Dominiques: selection for dual purpose qualities?

Discussion in 'General breed discussions & FAQ' started by triplepurpose, Feb 27, 2017.

  1. triplepurpose

    triplepurpose Chillin' With My Peeps

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    I really wasnt sure what topic to put this under--if someone thinks it would fit better somewhere else you're welcome to move it...

    I am raising some Dominiques for the first time that we got fom Ideal, and I noticed that they seem very sexually dimorphic especially noticeable from around 4 weeks on. The pullets look petite, almost like little leghorns, while the males are beefing out and remind me of the dark cornish cockerels we raised in the past for meat. I guess all breeds eventually diverge in form along gender lines, and maybe I've just been developing a keener eye for form and such things, but I've been struck by how early these seem to be diverging and how neatly this seems to suit dual purpose needs (big meat birds, little layers).

    Anyway, it got me wondering though how one goes about selecting breeders out of such stock. Frugal eggs are our main goal. But I do like the promising meatie qualities of these cockerels. I've read that when selecting for laying, one also selects roosters for similar form as hens to improve/maintain egg production potential in the offspring (ie, the sires also determine the form of the daughters). But what if you want to have your cake but eat it a little too? Can't you select females for the layer qualities you want and males for the meat bird qualities, or will you be working at cross purposes against yourself? the form of these little doms seems to suggest otherwise, but how might one reconcile this? and how would one make their breeding selections in that case?
     
    Last edited: Feb 27, 2017
  2. triplepurpose

    triplepurpose Chillin' With My Peeps

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    Oh, here are some pics of the little ones by way of illustration. they were just a couple days over 4 weeks when i took these.[​IMG][​IMG][​IMG][/IMG]
     
  3. oldhenlikesdogs

    oldhenlikesdogs Lots of Chickens Premium Member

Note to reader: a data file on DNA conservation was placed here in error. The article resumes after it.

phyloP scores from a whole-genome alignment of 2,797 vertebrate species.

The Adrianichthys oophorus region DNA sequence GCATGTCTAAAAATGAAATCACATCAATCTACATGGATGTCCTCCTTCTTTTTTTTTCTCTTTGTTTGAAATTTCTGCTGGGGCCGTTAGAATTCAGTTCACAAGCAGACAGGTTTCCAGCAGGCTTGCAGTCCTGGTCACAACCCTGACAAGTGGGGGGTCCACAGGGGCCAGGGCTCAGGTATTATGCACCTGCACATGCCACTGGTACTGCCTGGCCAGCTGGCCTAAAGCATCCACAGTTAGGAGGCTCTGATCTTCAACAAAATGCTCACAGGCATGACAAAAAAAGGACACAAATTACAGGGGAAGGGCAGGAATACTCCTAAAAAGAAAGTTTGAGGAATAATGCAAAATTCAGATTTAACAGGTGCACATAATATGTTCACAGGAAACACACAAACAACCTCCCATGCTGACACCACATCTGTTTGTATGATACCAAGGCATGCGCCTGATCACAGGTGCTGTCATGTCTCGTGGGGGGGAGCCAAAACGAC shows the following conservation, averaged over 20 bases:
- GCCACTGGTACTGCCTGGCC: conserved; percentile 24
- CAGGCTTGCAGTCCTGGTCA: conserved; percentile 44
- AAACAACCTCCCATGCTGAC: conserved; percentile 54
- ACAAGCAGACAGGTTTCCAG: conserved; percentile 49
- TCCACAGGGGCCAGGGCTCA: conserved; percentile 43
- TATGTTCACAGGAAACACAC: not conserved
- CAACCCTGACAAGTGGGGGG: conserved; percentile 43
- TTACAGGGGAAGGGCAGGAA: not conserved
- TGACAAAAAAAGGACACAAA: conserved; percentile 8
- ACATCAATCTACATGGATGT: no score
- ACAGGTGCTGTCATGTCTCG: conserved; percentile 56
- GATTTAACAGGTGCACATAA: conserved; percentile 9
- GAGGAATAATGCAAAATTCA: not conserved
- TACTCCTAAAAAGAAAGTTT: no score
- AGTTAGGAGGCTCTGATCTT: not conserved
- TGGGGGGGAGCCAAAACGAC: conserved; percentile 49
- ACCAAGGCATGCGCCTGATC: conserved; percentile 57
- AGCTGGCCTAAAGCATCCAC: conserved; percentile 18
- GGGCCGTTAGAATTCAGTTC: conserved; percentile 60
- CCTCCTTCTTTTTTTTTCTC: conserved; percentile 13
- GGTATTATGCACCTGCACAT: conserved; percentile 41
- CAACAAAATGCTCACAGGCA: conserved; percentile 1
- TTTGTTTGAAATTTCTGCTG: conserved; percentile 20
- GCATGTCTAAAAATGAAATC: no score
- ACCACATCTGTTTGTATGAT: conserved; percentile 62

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    I find it easy to pick out my little roosters by 4 weeks, and some even sooner. The more familiar you become with keeping chickens the more apparent and easy sexing most of them is.
     
  4. Mrs. K

    Mrs. K Overrun With Chickens

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    I think I would check the standards of the breed.
     
  5. triplepurpose

    triplepurpose Chillin' With My Peeps

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    I have in past raised a lot of mixed flocks, mutts, and EEs, so never had too much faith in my assesments till i saw hackle or saddle feathers... tho it seemed like my hunches were usually right... :)
     
  6. triplepurpose

    triplepurpose Chillin' With My Peeps

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    Yes, I plan on using that heavily as a guide too for sure. I guess Im just the kind of person who likes to get a grasp of why and how things work, not just what is commonly done... I'm also not breeding for show or anything so am not opposed to deviating from the SOP where it may serve our own flock better here--to me that honors the heritage of the breed too. I am also aware that Doms were developed in New England and the East Coast originally, and forms that were perfectly adapted for there may not be perfect for Hawaii... or for our specific farm. I will def be refering to the standard tho for general guidance as well as continuing my research... :)